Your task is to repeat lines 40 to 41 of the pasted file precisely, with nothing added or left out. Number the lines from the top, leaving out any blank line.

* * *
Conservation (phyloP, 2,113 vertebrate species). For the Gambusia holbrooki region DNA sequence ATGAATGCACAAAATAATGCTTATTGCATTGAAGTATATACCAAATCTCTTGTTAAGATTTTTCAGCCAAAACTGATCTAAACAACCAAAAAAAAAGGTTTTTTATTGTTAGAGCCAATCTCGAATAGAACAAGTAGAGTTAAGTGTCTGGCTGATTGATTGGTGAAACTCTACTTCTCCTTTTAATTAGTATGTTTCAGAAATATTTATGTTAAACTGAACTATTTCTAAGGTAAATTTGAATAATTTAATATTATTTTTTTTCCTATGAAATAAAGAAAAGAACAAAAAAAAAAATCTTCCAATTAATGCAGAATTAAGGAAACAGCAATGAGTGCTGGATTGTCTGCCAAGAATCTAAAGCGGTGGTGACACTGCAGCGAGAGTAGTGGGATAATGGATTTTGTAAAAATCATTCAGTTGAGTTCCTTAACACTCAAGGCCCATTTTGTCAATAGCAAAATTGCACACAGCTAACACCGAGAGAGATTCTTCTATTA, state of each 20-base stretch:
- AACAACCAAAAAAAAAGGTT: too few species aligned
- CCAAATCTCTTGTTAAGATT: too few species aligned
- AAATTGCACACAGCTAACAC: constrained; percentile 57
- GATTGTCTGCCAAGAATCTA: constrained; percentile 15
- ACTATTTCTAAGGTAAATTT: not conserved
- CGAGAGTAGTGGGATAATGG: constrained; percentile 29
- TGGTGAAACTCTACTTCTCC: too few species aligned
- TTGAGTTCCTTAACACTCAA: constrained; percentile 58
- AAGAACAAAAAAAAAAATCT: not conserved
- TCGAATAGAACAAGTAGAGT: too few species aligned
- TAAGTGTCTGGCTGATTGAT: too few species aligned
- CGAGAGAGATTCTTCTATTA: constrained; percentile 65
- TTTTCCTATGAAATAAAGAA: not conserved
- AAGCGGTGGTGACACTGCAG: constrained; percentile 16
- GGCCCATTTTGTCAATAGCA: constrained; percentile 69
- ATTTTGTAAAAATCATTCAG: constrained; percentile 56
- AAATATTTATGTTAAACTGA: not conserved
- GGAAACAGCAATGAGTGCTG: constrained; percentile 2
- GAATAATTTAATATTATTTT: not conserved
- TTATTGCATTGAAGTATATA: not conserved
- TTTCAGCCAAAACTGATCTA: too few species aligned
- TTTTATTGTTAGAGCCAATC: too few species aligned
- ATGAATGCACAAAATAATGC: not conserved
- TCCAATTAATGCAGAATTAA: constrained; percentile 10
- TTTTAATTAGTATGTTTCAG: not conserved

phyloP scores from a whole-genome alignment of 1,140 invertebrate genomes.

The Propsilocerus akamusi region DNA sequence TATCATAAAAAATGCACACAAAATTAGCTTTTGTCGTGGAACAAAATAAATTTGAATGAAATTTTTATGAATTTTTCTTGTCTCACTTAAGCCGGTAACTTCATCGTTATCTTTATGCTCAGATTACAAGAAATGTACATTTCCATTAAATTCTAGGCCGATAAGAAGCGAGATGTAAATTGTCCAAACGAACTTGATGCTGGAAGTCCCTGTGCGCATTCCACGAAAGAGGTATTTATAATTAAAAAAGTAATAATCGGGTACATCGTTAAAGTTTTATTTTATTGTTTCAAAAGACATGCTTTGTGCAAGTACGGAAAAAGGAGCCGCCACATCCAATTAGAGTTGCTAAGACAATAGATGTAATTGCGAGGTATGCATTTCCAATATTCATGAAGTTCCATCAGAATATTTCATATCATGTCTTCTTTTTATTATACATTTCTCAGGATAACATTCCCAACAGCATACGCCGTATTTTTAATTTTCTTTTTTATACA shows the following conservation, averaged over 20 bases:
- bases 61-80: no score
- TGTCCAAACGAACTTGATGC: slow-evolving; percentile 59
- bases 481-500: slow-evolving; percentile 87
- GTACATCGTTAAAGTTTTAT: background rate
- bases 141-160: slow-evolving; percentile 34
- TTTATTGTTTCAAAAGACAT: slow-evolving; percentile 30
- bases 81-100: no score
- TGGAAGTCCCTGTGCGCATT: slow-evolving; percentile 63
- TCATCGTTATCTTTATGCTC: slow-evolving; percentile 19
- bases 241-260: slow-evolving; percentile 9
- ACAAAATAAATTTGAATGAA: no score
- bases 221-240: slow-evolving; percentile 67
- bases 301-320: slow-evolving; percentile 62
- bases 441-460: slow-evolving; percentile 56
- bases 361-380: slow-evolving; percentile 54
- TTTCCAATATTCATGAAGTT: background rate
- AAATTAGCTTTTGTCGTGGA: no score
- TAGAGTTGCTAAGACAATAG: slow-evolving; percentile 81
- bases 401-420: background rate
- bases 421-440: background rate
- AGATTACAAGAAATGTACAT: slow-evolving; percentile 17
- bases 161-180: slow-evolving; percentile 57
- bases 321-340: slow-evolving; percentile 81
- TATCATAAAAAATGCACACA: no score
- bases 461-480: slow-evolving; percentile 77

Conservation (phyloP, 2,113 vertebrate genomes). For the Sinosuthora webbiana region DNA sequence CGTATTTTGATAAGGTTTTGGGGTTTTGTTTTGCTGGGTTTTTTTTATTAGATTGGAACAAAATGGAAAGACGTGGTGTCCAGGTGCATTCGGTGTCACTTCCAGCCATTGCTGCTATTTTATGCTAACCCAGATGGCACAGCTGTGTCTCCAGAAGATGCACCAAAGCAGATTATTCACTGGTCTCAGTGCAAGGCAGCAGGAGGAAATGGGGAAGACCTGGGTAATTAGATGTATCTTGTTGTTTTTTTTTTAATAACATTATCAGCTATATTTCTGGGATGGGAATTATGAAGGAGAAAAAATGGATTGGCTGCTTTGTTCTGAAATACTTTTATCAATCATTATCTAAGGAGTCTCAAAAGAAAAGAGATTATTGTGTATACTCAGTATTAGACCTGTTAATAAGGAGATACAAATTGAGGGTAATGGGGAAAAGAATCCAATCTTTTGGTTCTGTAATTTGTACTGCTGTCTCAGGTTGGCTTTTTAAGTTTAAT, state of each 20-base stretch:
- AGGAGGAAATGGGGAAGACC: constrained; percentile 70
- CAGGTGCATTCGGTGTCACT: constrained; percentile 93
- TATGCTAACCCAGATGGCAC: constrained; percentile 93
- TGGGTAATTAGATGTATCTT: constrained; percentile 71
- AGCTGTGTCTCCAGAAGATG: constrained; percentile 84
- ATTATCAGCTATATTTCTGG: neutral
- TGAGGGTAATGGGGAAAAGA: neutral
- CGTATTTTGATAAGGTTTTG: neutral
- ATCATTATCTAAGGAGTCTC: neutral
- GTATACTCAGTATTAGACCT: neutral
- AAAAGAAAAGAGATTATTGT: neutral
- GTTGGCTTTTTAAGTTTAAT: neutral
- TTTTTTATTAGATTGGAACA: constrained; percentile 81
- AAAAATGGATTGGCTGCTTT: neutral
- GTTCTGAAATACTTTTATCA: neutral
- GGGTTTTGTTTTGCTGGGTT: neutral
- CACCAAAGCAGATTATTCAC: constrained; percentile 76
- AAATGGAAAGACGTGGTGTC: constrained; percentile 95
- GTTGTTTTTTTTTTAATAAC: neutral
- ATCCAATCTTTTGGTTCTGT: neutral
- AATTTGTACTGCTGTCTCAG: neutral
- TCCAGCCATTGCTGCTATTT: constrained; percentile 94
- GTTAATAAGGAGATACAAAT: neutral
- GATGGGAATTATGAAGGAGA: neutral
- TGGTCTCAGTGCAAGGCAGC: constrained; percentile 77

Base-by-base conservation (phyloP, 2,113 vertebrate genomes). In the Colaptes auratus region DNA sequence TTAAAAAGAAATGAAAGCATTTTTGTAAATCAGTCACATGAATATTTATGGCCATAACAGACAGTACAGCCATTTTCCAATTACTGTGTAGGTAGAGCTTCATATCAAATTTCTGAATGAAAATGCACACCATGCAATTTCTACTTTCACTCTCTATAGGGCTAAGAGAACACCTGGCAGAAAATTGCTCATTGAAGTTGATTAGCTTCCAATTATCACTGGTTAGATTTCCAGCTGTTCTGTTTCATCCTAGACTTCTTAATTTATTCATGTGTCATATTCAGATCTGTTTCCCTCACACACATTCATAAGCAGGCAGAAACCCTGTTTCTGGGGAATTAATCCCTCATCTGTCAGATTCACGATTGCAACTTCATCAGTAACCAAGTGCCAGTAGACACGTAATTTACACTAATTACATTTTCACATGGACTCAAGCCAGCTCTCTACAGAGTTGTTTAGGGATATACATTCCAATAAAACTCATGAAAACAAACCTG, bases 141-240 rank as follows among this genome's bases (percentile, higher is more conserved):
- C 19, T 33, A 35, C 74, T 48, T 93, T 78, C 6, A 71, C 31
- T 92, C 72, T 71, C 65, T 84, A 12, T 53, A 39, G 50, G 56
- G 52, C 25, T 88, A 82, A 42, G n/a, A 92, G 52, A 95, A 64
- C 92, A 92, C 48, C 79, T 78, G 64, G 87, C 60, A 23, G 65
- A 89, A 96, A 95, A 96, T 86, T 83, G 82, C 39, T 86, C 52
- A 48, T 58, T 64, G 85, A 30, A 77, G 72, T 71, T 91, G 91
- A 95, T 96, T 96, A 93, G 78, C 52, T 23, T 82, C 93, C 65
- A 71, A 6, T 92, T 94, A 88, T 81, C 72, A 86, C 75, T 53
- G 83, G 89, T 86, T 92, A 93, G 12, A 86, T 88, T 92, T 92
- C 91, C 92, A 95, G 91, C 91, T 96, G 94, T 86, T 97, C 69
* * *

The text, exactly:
- bases 221-240: slow-evolving; percentile 67
- bases 301-320: slow-evolving; percentile 62